Spanish national health system covers up to three ART cycles for childless couples, up to 40 years for women and 55 for men . However, patients spend around one year on average on waiting lists for public clinics [25, 40], which may delay the potential solution, harm treatment outcomes , and produce distrust. In practice, about 75% of cycles are elaborated by private clinics, which are also responsible for nearly all donor eggs3 and PGT (therefore for the majority of reproductive tourism) [42, 49, 54]. Some private insurance policies cover a limited number of cycles, usually one or two, with few exceptions. Coverage for donor gametes and PGT is limited.
This study examines two topics. First, the effectiveness of public ART services in Spain compared with private services, measured by the time since initiating treatment until achieving pregnancy, accounting for age and some socioeconomic factors. Second, the socio economic determinants of access to ART, referring primarily to financial means derived by employment, income, and wealth. Additionally, education levels are usually associated with both the postponement of childbearing and a larger tendency to seek medical help. Lower socioeconomic background (and education) may be associated with higher infertility levels, while a higher socioeconomic background may be associated with higher tendency to seek medical solutions [9, 19, 20].
This study supplements previous research about diverse public ART policies concerning the balance between public and private care, socioeconomic disparities, and differences in outcome [12, 13, 55]. We applied two statistical models on data extracted from the national Spanish Fertility Survey (SFS), conducted in 2018 by the National Statistics Institute (INE). First, competing risk survival analysis with ‘stopping the treatment’ as the competing event. Second, a Bivariate Probit (Biprobit) model to identify how socioeconomic determinants affect access to services in public and private clinics.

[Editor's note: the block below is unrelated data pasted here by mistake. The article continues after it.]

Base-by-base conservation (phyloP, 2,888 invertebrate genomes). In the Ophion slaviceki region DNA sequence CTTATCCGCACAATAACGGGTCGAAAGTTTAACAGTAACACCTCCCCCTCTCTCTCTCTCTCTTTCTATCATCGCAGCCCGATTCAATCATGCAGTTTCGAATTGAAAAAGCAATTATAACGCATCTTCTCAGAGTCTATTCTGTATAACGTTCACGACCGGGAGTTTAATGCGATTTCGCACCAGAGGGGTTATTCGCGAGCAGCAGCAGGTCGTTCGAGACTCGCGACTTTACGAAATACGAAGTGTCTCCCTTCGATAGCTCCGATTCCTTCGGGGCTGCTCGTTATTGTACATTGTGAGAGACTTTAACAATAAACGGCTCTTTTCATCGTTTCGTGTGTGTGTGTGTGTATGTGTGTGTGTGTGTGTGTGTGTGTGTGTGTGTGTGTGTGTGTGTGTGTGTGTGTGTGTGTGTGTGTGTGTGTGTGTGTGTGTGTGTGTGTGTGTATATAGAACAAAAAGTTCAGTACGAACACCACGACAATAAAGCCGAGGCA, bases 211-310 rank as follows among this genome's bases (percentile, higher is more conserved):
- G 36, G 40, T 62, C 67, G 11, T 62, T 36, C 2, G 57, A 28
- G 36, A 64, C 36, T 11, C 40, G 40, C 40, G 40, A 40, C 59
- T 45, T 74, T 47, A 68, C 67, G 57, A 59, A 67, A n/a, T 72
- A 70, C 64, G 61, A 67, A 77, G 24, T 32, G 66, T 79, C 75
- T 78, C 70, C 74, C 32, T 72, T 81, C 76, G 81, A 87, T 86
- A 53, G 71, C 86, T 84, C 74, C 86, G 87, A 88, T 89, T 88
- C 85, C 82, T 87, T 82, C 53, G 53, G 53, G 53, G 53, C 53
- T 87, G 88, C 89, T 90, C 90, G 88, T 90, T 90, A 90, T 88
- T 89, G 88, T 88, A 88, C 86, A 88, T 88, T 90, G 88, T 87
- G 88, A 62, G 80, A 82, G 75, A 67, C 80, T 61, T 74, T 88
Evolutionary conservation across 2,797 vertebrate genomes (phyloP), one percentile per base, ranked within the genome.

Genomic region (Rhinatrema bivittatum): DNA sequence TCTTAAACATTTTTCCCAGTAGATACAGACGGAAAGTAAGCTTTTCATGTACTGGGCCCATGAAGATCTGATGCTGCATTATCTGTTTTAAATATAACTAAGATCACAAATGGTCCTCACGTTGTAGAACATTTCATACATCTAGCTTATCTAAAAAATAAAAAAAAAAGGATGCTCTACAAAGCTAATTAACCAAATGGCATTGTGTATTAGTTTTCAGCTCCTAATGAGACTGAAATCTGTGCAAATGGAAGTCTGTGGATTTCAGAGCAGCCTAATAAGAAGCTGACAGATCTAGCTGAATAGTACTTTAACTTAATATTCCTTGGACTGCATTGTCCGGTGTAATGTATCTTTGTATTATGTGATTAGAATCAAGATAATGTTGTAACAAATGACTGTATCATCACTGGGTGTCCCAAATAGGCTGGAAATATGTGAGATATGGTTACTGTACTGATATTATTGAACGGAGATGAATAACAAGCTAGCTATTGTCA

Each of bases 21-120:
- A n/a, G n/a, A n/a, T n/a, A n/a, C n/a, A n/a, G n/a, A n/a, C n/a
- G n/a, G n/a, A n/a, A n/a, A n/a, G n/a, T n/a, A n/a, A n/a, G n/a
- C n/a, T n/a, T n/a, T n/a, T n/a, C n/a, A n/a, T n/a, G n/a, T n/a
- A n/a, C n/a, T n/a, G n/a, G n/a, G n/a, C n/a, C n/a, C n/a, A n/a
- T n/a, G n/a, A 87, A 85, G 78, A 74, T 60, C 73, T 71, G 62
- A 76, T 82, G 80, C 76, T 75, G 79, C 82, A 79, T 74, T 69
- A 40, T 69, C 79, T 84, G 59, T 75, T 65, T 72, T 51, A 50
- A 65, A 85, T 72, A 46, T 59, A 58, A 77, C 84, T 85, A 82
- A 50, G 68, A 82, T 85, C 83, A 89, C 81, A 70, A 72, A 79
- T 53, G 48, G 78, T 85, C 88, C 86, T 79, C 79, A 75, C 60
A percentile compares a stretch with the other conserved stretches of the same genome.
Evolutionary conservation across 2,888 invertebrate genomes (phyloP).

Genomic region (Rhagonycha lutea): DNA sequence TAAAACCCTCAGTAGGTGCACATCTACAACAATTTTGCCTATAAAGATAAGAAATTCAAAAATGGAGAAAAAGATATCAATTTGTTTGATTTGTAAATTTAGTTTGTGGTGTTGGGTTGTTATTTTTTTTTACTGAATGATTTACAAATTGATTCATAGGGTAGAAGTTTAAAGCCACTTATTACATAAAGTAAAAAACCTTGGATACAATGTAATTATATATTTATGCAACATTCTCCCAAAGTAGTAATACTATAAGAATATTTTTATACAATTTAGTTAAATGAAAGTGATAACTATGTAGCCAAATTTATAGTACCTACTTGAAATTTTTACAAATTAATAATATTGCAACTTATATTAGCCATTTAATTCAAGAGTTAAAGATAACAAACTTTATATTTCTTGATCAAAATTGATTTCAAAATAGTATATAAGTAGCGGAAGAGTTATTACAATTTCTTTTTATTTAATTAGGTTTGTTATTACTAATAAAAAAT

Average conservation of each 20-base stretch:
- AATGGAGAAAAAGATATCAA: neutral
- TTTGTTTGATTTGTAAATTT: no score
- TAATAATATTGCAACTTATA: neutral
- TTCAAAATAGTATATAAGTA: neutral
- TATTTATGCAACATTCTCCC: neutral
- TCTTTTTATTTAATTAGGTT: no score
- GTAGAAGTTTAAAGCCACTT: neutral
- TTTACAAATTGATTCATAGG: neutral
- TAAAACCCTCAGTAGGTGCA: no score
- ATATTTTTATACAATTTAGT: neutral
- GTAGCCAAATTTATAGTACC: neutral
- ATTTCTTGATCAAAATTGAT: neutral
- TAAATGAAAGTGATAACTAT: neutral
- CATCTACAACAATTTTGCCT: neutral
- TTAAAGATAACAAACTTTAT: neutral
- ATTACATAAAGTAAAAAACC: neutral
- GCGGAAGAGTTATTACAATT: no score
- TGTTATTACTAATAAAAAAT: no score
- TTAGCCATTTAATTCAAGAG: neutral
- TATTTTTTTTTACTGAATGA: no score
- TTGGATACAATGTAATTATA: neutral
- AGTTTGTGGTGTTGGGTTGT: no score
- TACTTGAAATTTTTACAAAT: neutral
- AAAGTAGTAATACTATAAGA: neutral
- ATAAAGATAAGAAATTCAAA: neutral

The first model suggested that patients treated exclusively in private clinics had a higher cumulative incidence of becoming pregnant, on average and throughout the treatment, compared with patients who approached public clinics. The second showed evidence for inequality in access based on income, education levels, and marital status. Additionally, it shows that many patients choose private over public. Finally, we developed a broader discussion over the extent of public funding of ART, long waiting periods for public care, unequal medical outcome, and optimization.
1We refer here to marriage or domestic partnership.
2Partially revised by Law 19/2015
3Public clinics provide donor eggs only in exceptional cases of genetic disorders, or early ovarian failure before the age of 35